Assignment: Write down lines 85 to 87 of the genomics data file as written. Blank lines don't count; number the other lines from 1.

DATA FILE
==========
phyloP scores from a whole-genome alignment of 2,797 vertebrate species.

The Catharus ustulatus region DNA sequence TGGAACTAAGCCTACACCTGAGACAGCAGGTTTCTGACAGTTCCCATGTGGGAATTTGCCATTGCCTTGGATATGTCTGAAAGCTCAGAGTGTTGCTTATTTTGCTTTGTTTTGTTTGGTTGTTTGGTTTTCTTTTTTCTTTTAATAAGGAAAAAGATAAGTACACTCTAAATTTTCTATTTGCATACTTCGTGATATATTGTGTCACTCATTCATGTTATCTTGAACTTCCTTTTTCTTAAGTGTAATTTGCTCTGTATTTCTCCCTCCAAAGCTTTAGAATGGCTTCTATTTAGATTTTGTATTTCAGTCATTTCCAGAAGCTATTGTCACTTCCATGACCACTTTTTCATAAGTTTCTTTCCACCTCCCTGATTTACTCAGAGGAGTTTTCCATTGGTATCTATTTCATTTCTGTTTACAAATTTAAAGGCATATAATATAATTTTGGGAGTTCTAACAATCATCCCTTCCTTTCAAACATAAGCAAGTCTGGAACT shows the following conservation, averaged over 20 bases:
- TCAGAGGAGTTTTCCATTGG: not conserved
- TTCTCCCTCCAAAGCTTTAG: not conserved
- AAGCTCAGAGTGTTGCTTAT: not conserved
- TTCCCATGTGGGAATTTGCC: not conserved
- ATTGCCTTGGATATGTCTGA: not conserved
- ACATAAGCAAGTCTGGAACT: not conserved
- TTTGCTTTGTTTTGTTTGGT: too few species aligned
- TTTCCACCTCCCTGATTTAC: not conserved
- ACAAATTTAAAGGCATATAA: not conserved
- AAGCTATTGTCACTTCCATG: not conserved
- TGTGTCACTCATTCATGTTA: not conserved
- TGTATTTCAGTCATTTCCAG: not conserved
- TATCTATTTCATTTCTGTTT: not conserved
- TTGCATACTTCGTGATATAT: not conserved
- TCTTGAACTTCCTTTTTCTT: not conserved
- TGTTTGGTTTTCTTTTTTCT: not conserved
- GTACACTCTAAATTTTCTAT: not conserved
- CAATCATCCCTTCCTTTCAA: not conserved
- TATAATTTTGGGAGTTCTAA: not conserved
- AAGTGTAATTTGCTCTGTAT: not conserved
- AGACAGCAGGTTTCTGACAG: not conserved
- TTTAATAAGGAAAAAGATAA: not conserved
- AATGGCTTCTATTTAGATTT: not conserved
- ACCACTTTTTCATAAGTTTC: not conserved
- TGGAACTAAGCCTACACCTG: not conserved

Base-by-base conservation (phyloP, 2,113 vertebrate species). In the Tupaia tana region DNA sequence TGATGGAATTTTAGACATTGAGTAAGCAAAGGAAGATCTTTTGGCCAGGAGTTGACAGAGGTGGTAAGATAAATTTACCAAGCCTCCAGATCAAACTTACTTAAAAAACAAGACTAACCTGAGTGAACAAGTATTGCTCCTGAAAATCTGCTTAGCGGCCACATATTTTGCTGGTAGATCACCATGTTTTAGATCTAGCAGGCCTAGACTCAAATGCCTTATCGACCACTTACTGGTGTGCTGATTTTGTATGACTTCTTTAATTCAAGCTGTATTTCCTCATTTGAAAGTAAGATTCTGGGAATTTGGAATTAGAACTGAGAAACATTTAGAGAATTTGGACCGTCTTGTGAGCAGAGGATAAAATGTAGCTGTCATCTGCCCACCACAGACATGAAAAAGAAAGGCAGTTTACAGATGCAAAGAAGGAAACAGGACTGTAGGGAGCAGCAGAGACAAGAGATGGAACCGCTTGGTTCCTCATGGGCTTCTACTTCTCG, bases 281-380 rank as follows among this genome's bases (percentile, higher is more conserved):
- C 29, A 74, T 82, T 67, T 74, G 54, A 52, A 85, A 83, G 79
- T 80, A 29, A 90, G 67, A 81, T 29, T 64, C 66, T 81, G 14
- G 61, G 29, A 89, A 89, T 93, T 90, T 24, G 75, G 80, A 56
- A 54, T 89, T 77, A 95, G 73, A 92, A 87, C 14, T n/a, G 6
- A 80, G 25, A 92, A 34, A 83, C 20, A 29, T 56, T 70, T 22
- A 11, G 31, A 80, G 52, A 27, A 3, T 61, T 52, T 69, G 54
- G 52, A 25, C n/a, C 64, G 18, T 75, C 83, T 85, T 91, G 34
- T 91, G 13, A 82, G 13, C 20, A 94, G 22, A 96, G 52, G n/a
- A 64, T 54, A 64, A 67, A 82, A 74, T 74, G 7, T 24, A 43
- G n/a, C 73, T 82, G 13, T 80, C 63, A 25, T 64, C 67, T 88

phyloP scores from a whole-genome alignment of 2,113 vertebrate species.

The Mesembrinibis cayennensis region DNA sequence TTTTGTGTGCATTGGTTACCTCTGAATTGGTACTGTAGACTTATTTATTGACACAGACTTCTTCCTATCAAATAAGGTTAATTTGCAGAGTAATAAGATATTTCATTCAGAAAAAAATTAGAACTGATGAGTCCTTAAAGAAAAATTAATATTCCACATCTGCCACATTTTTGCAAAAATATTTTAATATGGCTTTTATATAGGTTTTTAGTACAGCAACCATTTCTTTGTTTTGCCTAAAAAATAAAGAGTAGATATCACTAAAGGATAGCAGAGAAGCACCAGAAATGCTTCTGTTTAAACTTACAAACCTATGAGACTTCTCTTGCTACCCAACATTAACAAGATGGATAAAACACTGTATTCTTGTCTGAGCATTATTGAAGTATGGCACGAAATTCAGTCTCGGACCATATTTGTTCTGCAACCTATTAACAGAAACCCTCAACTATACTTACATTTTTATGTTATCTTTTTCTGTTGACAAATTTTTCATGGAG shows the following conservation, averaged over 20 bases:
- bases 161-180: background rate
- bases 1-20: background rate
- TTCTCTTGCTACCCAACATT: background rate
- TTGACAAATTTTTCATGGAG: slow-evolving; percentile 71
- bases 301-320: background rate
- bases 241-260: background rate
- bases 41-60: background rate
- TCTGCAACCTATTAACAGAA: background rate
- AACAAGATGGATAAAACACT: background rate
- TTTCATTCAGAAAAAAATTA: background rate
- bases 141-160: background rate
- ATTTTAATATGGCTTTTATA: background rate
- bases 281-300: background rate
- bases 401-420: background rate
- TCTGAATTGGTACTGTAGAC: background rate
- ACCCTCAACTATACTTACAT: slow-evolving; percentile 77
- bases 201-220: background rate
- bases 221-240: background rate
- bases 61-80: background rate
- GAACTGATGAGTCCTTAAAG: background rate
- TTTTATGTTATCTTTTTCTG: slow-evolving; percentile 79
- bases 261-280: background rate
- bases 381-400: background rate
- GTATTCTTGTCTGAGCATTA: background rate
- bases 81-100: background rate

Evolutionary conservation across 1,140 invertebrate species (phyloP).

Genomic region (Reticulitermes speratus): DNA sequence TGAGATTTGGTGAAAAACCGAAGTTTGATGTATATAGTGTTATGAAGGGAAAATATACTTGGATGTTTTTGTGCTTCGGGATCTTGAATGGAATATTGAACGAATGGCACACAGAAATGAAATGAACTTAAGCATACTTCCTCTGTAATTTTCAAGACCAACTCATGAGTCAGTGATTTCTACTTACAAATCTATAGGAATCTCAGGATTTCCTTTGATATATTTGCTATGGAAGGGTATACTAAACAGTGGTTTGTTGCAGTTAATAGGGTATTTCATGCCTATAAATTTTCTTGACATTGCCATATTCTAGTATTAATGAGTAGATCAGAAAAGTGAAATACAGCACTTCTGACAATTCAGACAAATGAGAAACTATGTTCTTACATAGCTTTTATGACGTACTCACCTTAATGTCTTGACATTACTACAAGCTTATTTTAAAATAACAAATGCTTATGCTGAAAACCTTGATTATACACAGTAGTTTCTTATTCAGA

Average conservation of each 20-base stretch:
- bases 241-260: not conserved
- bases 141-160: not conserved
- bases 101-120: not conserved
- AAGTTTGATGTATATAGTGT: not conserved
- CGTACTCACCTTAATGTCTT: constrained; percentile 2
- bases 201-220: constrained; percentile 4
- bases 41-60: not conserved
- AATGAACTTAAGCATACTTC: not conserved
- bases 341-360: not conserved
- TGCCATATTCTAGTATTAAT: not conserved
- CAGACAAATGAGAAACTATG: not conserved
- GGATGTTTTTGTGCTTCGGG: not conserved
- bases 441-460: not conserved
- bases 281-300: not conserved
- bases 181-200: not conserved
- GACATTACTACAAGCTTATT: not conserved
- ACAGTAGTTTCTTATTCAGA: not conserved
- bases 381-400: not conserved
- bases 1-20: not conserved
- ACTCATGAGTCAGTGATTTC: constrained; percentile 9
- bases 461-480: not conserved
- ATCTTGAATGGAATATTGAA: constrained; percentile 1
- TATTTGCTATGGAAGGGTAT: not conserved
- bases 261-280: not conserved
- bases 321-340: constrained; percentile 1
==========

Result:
- ACAGTAGTTTCTTATTCAGA: not conserved
- bases 381-400: not conserved
- bases 1-20: not conserved